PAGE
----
The problem is Mexico’s Lopez–Obrador, not the embargo on Cuba

We’ve seen this before. A caravan comes together in Mexico and “walks” to the U.S. border.

This is the latest according to news reports:  

Thousands of migrants arrived on Sunday in the southern Mexican town Alvaro Obregon to spend the Christmas Eve in a public square without shelter before making their way north to cross the country and reach the border with the United States.

On Sunday, the group of mostly Central American and Caribbean migrants had walked 15 kilometers (more than 9 miles) from the southern border city Tapachula to get to Alvaro Obregon, with plans to set off again around 4 a.m. the next day.

Again, nothing new here.  In the meantime, there is supposed to be a meeting between representatives of the U.S. and Mexico governments. The purpose of the meeting is to talk about all this.

What will happen?  Don’t get your hopes up.  Why do I say that?  Well, President Andres Lopez-Obrador of Mexico wants to help but also wants the U.S. to open talks with Cuba.  Why open talks with Cuba without that regime making some concessions? How did Obama opening an embassy work out?  There is an embassy in Havana but not much more has changed.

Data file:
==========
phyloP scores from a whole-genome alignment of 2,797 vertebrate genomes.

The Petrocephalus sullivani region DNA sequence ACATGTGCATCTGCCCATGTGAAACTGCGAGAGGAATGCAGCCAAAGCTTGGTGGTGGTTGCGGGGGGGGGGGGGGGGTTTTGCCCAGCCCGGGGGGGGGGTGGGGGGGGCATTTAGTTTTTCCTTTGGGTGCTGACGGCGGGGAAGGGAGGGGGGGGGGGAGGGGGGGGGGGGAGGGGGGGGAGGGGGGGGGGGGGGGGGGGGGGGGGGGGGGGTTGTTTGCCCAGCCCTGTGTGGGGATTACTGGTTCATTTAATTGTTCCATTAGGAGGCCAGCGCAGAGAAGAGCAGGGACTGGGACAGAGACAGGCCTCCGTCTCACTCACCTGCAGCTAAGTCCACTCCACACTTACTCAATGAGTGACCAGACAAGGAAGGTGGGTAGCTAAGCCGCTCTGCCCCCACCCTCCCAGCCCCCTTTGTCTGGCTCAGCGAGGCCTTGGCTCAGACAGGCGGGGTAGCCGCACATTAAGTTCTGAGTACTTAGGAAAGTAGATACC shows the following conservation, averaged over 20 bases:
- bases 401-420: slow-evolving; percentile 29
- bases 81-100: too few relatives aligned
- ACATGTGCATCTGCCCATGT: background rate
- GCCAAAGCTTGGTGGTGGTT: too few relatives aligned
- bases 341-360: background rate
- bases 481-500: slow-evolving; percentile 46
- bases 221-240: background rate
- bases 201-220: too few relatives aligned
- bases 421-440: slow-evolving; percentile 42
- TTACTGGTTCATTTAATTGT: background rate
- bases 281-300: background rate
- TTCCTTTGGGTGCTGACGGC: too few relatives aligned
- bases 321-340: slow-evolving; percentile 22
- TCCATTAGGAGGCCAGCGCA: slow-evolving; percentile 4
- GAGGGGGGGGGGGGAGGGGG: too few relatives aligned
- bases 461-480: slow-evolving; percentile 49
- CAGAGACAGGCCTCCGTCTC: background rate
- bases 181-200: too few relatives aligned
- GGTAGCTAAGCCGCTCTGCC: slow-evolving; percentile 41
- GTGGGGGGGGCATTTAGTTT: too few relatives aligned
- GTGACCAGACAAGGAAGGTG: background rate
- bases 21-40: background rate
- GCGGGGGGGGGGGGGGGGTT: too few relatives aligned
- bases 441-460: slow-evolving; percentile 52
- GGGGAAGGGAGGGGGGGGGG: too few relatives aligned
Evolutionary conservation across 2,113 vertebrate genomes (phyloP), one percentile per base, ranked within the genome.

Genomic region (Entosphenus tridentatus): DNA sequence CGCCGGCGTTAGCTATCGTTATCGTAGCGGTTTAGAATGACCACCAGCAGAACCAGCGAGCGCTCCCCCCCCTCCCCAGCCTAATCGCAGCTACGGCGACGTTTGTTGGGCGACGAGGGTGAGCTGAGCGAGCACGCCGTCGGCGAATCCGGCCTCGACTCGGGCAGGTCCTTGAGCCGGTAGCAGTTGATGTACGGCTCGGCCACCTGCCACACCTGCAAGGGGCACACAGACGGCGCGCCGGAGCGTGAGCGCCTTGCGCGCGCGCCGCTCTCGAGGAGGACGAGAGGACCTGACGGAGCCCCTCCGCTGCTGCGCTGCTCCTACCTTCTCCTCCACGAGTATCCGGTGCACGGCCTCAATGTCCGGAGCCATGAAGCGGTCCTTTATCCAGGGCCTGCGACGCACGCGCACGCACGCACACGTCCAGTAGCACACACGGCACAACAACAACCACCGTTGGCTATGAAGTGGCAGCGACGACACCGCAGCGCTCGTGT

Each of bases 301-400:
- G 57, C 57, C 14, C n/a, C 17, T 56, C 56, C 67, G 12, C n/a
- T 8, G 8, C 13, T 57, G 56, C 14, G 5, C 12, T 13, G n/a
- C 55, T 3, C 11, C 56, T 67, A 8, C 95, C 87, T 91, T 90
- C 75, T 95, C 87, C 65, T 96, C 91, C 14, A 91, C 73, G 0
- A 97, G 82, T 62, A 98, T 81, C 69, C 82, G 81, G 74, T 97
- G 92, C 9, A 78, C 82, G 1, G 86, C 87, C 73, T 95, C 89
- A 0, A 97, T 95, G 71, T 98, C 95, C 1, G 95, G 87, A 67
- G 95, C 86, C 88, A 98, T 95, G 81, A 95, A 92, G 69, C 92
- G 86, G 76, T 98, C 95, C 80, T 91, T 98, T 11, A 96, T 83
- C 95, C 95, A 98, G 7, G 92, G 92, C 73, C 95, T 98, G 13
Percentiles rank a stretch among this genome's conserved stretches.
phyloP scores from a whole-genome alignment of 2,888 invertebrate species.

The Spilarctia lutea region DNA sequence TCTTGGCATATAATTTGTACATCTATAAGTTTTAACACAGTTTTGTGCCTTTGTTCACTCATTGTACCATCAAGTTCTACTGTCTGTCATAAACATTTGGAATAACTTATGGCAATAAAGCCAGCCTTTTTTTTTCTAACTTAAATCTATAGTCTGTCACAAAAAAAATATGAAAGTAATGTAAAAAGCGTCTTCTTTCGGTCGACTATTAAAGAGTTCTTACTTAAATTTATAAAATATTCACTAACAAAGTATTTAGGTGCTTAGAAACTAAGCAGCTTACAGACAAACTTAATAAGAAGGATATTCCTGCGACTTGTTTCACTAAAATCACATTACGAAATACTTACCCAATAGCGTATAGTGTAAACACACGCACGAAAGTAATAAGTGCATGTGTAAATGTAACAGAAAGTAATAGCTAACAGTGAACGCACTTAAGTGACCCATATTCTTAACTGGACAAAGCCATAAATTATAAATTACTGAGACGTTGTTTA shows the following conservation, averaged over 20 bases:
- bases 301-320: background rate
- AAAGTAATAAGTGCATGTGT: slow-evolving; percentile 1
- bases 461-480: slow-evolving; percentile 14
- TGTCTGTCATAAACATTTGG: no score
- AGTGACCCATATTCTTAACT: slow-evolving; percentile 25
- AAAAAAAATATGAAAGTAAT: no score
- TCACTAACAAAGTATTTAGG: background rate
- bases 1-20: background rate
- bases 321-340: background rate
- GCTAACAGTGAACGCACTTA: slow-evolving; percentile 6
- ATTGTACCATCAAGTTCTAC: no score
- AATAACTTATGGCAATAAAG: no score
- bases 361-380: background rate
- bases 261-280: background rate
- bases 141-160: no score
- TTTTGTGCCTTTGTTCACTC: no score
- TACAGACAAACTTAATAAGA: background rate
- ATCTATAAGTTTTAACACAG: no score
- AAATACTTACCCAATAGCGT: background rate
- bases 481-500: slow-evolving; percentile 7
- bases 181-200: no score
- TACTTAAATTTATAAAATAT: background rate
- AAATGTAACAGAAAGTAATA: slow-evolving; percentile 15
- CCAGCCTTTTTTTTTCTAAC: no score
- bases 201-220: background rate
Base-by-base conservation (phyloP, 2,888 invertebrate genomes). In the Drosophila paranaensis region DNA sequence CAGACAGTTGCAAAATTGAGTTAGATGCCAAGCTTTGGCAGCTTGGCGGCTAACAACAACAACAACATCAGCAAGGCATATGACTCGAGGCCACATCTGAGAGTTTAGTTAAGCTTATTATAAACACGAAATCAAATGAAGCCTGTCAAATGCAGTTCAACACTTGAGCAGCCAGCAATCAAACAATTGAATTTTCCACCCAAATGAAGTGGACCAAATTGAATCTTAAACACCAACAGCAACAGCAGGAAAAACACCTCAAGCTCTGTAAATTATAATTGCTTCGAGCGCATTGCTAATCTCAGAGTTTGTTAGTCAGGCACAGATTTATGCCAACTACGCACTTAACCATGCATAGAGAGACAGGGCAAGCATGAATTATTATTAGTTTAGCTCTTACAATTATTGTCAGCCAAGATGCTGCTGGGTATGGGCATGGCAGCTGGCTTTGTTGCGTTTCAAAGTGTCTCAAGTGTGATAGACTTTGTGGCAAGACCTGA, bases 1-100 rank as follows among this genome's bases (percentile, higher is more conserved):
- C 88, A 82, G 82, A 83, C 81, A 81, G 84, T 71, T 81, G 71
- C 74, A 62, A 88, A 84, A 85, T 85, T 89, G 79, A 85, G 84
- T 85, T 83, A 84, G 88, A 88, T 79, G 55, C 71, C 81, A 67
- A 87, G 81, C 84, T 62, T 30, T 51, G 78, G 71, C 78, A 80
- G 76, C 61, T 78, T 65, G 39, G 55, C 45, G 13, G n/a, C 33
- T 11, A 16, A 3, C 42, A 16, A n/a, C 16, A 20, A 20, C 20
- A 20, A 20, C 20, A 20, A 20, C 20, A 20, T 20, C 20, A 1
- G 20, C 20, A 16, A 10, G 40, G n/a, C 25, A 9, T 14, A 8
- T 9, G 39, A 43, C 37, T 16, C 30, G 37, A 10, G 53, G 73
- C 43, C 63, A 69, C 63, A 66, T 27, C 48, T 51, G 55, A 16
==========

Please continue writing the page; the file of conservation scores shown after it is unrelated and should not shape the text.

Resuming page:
I heard from a Mexican friend that Lopez-Obrador wants to get credit for ending the embargo. How is any of this going to end the caravans? That’s what happens when Mexico is lecturing the U.S. rather than the other way around. In other words, the U.S. should tell Mexico to end the caravans and we will talk about Cuba later.  

So more people are coming and they will probably get an appointment with the judge in 2031.  Don’t laugh because there are so many cases on the calendar that we are scheduling that far ahead. They can drive an electric car to the appointment.  Isn’t everybody supposed to be driving an electric car by then?

Let’s hope that the Biden administration reminds President Lopez-Obrador that the Cuban regime is responsible for the island’s problems. Talking about ending the embargo is a nice distraction but won’t solve the caravans or make Cuba more attractive to investors.

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